This easy read guide from ARC in the UK is for people with a learning disability, families and supporters. It is a booklet for people to share and go through together and talk about. This booklet talks about a type of Disability Hate Crime called ‘Mate Crime’ – which means that sometimes friends are fakes. This booklet tells you what to look out for and what to do if a ‘Mate Crime’ happens to you or someone you know. All Disability Hate Crime is wrong and we want to stop it
This Easy Read Guide from the Home Office in the UK is a guide to Disability Hate Crime and how to Report it. An excellent template for people seeing to create a similar document for use in their own country, it is also an excellent basic source of information covering items such as: Individual's Rights, What Disability Hate Crime and Bullying is. How to go about Reporting it. Staying Strong.
The nature of bullying and the proliferation of bully prevention programs for schools is well-documented. Research indicates that the most effective programs are those that are implemented school-wide. Forty-nine states have passed some type of legislation that deals with bully-prevention in schools. Clearly, schools throughout the country are developing and implementing school-wide bullying prevention programs. Yet students continue to be bullied at an alarming rate, with some studies citing figures in excess of 50% (Rose, Monda-Amaya & Espelage, 2001; McNamara, 2013). Students who engage in bullying select those students who are the most vulnerable, including those with special needs. One issue about school-wide programs is that they are frequently inaccessible to all students. Therefore, students with disabilities may never be taught how to deal with bullying. This article provides recommendations that enable schools to modify their school-wide programs so that all students can feel safe in school, including those with special needs.
Despite reports that people with learning disabilities (PWLD) are more vulnerable to being bullied than the non-LD population, there is a paucity of research into bullying of PWLD. Semi-structured interviews were conducted with 20 adults with LD, using bullying vignettes, to explore how PWLD understand bullying; their knowledge of coping strategies for dealing with bullying; and what PWLD understand the consequences of bullying to be. Interview data was analysed using thematic analysis and categorised into four super-ordinate themes; Bullying is a bad thing; Reasons for the bullying; Coping strategies; and Consequences of own bullying experiences. The findings are discussed in relation to attribution theory (Heider, 1958) and socio-moral reasoning theory (Gibbs, 1979; 2003). Recommendations for clinicians working with PWLD involved in bullying are made; including considering the application of the concept of the “provocative-victim” (Sheard, Clegg, Standen, & Cromby, 2001); exploring how individual’s understanding of bullying experiences in terms of attributions made and socio-moral reasoning; exploring coping strategies and addressing aggressive or avoidance-based strategies, and consequences of bullying such as social and psychological problems. Recommendations are made for future research with larger, more representative samples.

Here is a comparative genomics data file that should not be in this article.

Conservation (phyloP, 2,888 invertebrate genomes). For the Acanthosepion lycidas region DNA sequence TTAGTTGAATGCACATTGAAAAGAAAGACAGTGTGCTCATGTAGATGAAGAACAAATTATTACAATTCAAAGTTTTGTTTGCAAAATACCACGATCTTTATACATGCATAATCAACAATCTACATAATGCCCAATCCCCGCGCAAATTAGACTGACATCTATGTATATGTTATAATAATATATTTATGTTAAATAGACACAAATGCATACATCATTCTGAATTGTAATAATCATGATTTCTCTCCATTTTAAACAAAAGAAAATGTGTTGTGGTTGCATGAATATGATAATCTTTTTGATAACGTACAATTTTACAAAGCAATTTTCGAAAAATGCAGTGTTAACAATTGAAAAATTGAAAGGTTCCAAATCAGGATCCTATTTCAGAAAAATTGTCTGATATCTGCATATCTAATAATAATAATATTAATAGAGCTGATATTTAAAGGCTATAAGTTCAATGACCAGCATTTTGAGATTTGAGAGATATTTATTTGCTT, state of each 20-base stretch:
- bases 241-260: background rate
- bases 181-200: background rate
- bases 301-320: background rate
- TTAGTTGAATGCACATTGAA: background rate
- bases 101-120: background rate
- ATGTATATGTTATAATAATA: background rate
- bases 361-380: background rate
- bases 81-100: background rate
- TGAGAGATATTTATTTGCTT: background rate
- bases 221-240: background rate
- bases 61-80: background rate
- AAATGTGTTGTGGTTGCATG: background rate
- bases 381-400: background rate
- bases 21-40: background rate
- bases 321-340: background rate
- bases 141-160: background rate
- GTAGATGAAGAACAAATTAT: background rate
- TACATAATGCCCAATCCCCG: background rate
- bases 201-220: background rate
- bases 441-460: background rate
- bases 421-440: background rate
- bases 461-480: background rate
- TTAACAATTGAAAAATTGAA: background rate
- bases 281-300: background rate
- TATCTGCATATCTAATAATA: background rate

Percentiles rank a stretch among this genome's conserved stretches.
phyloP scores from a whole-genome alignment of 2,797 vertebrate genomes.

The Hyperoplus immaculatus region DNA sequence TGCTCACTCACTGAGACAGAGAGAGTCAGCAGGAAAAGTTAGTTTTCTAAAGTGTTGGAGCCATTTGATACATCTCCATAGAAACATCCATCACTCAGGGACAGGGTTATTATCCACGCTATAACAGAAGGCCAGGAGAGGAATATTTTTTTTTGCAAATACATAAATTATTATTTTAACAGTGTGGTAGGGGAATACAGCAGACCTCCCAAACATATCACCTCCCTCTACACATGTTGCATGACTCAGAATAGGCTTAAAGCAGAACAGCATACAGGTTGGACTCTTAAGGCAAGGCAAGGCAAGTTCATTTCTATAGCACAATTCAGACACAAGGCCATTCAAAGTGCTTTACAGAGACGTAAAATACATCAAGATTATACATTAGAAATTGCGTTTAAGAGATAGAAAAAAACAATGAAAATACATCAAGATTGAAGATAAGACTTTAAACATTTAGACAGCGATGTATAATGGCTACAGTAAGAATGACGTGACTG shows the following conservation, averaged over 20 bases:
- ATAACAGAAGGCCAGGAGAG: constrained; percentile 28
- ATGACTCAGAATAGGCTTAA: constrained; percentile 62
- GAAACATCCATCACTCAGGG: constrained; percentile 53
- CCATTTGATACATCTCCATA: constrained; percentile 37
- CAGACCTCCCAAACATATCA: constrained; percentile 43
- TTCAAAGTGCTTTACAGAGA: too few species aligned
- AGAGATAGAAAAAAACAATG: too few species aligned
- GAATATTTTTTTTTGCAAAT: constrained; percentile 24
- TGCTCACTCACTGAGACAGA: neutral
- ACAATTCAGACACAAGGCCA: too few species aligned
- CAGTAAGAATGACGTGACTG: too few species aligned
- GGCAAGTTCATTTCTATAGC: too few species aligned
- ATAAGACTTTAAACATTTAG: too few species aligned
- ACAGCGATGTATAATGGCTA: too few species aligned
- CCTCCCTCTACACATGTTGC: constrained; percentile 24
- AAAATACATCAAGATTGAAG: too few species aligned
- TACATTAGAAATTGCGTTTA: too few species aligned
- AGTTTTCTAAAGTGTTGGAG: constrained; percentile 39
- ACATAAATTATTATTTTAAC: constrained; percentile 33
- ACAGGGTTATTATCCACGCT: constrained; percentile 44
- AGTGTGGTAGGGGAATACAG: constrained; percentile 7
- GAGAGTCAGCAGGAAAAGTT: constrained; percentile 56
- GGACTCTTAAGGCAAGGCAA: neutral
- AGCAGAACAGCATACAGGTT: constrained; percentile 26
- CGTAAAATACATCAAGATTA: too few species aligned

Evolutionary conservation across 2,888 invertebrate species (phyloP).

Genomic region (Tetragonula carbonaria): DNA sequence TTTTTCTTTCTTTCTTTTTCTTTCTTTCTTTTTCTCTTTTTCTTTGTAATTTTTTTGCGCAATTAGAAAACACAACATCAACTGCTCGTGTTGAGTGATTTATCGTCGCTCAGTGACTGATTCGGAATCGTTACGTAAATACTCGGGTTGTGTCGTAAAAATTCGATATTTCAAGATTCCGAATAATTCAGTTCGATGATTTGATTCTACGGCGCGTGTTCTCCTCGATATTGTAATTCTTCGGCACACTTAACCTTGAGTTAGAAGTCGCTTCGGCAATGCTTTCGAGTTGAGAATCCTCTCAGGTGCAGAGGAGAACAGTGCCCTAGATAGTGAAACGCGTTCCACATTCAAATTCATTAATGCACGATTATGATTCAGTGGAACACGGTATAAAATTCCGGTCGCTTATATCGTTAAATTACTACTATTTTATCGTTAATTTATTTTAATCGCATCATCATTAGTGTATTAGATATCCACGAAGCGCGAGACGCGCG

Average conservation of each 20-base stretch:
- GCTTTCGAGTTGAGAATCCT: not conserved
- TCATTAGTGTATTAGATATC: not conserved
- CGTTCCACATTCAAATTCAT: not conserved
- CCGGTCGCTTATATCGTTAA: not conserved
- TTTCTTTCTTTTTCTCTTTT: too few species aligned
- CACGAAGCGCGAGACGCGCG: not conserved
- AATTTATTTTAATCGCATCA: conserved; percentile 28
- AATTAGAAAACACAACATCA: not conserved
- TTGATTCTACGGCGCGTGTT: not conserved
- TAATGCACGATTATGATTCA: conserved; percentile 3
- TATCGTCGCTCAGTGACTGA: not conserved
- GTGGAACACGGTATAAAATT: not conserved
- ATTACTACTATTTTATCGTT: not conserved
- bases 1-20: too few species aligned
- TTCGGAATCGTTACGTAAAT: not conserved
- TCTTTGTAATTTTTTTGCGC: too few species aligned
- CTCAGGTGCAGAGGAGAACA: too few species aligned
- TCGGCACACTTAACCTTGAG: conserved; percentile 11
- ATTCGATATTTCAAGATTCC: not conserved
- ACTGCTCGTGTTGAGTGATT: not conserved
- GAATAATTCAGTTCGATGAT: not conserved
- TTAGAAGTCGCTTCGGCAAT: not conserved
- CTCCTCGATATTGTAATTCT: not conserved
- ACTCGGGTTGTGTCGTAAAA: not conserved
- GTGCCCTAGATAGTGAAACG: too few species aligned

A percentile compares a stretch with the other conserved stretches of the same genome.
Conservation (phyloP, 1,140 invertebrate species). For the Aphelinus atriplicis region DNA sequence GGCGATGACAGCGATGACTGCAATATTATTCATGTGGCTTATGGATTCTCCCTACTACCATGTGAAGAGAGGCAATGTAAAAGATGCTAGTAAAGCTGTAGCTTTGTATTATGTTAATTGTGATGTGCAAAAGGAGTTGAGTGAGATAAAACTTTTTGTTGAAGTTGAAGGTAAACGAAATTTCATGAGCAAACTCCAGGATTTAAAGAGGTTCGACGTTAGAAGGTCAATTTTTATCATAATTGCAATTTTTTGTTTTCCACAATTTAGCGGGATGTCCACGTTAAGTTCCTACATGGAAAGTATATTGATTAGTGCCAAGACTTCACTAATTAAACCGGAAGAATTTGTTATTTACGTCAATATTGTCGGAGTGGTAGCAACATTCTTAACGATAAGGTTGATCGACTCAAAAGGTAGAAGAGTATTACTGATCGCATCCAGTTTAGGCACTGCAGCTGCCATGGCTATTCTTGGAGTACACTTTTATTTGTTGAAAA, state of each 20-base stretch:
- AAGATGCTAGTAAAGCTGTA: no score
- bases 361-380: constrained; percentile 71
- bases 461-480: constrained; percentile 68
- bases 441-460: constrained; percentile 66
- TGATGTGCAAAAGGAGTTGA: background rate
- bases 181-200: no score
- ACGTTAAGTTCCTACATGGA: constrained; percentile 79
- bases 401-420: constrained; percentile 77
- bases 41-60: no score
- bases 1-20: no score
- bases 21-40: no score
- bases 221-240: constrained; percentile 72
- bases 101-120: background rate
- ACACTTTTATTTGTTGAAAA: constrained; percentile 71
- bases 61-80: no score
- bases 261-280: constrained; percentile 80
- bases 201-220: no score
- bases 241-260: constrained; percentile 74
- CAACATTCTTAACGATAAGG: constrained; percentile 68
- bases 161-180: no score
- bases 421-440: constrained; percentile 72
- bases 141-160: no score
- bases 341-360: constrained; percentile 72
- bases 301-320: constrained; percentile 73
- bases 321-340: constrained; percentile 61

Bullying, disablism, harassment, abuse, mobbing - these are all terms used for actions and words that hurt and belittle other people. Bullying is reported to occur everywhere, but appears to be more often experienced by people with disability (Christensen et al. 2012; McGrath et al, 2010). Up to two-thirds of people with intellectual disability have been bullied at some time, both as children and as adults. People with intellectual disability are sometimes the ones doing the bullying.
Alex Diaz-Granados is a Miami-based freelance writer, online reviewer, and aspiring novelist. He studied journalism and mass communications in college, and lives in sunny South Florida. He was also bullied for his SEN disability.
Linked via the Tackle Bullying website, this video drawn on findings from research in the journal 'Sociology' and published by the University of Warwick is an excellent primer on what Disablist Bullying is, its prevalence and effects.
Prevalence rates for bullying victimization among children with disabilities have varied greatly in the research literature. Two reasons for such variability were the focus of this study: (a) rates vary as a function of disability type, and (b) rates vary based on the bullying measure and criteria used to classify students as bullying victims. The sample used in this study consisted of 1,027 parents or guardians of children with disabilities and 11,500 parents or guardians of children without disabilities who reported the frequency with which their children experienced bullying in general and 12 specific behaviors associated with verbal, physical, and social–relational bullying. Prevalence rates and odds ratios (ORs) differed considerably based not only on disability type but also on the classification criteria used.
A ‘state of the field’ review of what is currently known about bullying of children and adolescents with autism spectrum conditions (ASC) is presented. This article highlights compelling evidence that they are considerably more likely to be bullied than those with other or no special educational needs and disabilities.
Research has consistently shown that children and young people with autism spectrum conditions (ASC) are more likely to be bullied than those with other or no special educational needs. The aim of the current study was to examine risk and protective factors that could help to explain variation in exposure to bullying within this group.